Despite the fact that five million people worldwide are afflicted with lupus, the general public is not very well informed about the nature of this disease.
Lupus is a chronic, often debilitating inflammatory disease that occurs when the body’s immune system malfunctions and attacks its own tissues and organs.In lupus and certain other autoimmune diseases, increased amount of B-lymphocyte stimulator (BlyS) is believed to contribute to the production of autoantibodies (antibodies that attack and destroy the body’s own healthy tissues). The presence of autoantibodies in lupus patients appears to correspond with the severity of the illness. The symptoms of lupus may include extreme fatigue, painful and swollen joints, unexplained fever, skin rash and kidney problems. Lupus can lead to arthritis, kidney failure, heart and lung inflammation, central nervous system abnormalities, inflammation of the blood vessels and blood disorders.
Figure drawing by Flemish anatomist Andreas Vesalius (1514-1564)
Lupus generally affects women. The ratio of affliction is 10 females to one male. It commonly affects Asian, Hispanic and African-American women. Women who have the highest chance of acquiring lupus are those who are within the ages of 18 to 50. Lupus is a multi-system lifetime disease, which has no permanent cure yet, but can be put on check through special treatments. There is still no scientific finding on the direct cause of lupus therefore it cannot be prevented.
In recognition of the seriousness of the threat that lupus poses, President Gloria Arroyo on December 17, 2007 signed Proclamation 1435 declaring the first week of February every year as “Lupus Advocacy Week.” A part of the proclamation reads, “People with lupus are more likely than the general population to be hospitalized [32 percent in 1 year] and unable to work [66 percent compared to 38 percent non-participation work rate in general population] because of their illness.” Pertaining to the high cost of treatment, the proclamation says, “Lupus poses an enormous drain on the personal, family, and community resources, which translates not only to personal and family economic losses but also to a significant loss of productivity among these patients who should otherwise be in the most productive years of their lives.”
The options for lupus treatment are quite limited and there has been no new treatment approved by regulatory authorities for the disease in more than 50 years. But promising developments occurred in lupus research lately. Human Genome Sciences Inc. and GlaxoSmithKline PLC announced recently that the drug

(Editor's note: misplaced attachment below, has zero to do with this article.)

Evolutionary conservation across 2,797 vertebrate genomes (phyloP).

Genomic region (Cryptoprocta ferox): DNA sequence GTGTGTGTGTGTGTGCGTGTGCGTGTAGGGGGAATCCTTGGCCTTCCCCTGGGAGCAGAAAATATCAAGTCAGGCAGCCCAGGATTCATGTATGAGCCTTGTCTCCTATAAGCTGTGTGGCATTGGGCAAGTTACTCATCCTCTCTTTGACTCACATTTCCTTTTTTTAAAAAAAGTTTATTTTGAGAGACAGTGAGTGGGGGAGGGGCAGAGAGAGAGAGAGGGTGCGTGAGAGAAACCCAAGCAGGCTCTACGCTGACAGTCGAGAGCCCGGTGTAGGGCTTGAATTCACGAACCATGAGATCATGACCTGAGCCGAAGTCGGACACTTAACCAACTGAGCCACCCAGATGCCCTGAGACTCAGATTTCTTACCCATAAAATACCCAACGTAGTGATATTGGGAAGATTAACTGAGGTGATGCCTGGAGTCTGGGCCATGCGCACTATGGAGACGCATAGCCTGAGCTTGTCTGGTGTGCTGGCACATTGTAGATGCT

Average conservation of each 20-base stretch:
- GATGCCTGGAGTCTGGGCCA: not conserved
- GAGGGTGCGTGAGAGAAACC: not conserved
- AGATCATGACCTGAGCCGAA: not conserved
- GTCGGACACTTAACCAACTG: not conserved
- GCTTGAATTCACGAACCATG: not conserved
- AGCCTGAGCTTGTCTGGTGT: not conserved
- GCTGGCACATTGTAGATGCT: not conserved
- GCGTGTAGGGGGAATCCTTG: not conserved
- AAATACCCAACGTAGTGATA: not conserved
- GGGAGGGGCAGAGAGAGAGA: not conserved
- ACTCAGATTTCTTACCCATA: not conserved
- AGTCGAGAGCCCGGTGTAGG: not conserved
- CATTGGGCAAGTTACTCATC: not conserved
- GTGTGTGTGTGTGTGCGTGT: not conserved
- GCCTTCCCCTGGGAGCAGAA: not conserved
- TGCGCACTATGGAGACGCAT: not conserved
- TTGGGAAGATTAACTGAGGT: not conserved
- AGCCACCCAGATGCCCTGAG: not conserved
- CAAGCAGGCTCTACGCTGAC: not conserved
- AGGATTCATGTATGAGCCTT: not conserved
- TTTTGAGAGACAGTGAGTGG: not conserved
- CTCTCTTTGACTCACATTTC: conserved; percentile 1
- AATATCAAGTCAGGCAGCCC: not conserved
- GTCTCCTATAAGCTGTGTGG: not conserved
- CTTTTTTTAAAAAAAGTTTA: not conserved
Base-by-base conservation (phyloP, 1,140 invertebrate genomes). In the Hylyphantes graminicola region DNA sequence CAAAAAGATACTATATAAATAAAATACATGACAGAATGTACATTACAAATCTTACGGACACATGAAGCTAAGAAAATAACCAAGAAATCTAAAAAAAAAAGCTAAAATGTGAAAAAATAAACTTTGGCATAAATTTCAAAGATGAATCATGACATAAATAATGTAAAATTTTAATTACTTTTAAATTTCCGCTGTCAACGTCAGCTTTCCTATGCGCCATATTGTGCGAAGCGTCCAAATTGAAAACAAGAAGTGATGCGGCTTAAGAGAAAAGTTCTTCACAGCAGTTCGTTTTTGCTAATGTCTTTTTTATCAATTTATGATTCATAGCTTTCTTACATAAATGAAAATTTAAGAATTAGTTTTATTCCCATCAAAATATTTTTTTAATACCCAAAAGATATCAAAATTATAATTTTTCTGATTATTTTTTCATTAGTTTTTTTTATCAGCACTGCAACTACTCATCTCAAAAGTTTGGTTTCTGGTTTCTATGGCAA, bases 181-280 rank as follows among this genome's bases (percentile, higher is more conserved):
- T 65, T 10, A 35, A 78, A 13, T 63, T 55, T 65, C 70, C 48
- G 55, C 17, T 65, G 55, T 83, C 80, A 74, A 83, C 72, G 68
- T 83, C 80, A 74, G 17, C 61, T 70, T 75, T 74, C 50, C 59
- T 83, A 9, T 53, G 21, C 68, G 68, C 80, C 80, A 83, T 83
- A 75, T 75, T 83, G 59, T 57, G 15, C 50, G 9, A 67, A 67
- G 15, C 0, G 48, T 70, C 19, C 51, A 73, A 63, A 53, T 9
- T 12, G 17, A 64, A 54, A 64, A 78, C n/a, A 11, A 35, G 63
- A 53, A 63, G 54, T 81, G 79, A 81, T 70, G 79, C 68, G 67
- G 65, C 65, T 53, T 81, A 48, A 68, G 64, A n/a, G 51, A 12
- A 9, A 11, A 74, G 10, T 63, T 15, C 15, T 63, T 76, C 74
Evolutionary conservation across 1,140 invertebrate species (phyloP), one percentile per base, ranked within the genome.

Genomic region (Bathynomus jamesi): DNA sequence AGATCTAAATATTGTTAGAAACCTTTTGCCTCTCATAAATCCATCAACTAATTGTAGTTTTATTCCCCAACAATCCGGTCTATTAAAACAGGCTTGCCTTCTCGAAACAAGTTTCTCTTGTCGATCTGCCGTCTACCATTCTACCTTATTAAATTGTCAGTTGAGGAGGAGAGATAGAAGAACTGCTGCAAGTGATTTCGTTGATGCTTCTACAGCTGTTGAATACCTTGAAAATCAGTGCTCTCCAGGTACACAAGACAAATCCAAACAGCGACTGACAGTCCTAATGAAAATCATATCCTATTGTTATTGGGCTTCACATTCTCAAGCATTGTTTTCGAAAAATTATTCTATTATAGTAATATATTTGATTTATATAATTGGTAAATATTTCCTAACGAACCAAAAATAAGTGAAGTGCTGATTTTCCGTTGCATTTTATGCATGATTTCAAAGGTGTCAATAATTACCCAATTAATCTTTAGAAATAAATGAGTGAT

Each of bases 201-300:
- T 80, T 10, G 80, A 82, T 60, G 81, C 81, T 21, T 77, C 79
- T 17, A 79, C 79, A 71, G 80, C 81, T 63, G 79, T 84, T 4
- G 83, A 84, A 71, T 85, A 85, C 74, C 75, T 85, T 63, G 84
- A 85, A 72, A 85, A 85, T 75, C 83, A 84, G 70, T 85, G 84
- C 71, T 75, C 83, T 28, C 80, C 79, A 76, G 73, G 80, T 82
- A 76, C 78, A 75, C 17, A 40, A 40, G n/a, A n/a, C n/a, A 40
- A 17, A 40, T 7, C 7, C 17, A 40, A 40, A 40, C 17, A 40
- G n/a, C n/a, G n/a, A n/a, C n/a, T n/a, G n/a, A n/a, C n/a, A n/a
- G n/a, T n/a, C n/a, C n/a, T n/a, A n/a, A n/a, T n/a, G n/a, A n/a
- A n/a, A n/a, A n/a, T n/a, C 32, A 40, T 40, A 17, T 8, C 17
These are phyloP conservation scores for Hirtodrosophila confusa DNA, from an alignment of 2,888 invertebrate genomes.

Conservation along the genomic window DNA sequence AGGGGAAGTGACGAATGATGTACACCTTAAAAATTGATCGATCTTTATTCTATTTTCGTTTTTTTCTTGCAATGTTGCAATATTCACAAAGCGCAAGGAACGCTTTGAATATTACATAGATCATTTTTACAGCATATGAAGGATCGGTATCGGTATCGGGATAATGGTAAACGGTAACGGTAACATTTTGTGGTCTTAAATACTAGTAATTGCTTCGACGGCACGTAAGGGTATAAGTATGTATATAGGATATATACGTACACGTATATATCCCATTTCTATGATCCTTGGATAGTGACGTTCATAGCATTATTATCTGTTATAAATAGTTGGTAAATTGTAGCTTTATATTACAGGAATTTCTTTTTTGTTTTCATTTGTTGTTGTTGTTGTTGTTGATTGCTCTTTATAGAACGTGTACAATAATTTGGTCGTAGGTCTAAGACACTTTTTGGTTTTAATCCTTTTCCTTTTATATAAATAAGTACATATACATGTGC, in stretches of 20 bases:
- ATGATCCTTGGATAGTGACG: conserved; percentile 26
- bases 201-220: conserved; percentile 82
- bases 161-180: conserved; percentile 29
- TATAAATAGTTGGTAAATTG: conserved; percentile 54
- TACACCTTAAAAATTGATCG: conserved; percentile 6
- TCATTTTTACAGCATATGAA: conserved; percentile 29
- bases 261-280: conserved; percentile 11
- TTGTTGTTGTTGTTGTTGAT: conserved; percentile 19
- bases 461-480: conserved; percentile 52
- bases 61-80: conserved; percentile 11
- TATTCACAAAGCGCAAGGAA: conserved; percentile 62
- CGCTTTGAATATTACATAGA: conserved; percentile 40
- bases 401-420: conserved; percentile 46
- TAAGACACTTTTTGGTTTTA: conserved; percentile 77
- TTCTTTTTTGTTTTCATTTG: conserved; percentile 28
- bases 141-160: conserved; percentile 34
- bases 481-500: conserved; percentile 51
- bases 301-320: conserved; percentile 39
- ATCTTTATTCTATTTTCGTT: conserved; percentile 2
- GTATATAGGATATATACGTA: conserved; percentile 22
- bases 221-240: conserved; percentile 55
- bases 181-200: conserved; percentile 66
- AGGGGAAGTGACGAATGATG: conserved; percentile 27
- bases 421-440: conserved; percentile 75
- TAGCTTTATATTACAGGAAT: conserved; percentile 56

Benlysta (belimumab, formerly LymphoStat-B) showed positive results in BLISS-52, the first of two pivotal
Phase 3 trials in patients with serologically active systemic lupus erythematosus (SLE). In the said studies, the results showed that Benlysta, plus standard of care achieved a clinically and statistically significant improvement in patient response rate at Week 52, compared with standard of care alone.
Dr. Sandra Navarra, an associate professor of rheumatology and clinical immunology at the University of Santo Tomas Faculty of Medicine and Surgery, says, “Given the limitations of available therapies, there is a great need for well tolerated and effective treatments for lupus. We are very encouraged by the findings of BLISS-52, and look forward to presenting these results later in the year. We also look forward to the results of BLISS-76 later this year.” Navarra is a member of the steering committee for the BLISS-52 study and was the lead author for the BLISS-52 manuscript.
Benlysta is an investigational antibody drug that specifically recognizes and inhibits the biological activity of BLyS. Pre-clinical and clinical studies suggest that Benlysta can reduce autoantibody levels in patients with SLE.
On how soon the new drug will be available in the market, H. Thomas Watkins, president and chief executive officer of Human Genome Sciences, says, “The BLISS-52 results demonstrated that Benlysta has the potential to become the first new approved drug in decades for people living with systemic lupus.
Given the limited treatment options currently available, patients would benefit greatly from potential new treatments. Benlysta is an outstanding example of the type of treatment HGS is working to develop and bring to patients. Assuming positive results in November from our second Phase 3 trial of Benlysta, we and GSK plan to submit marketing applications in the United States, Europe and other regions in the first half of 2010.”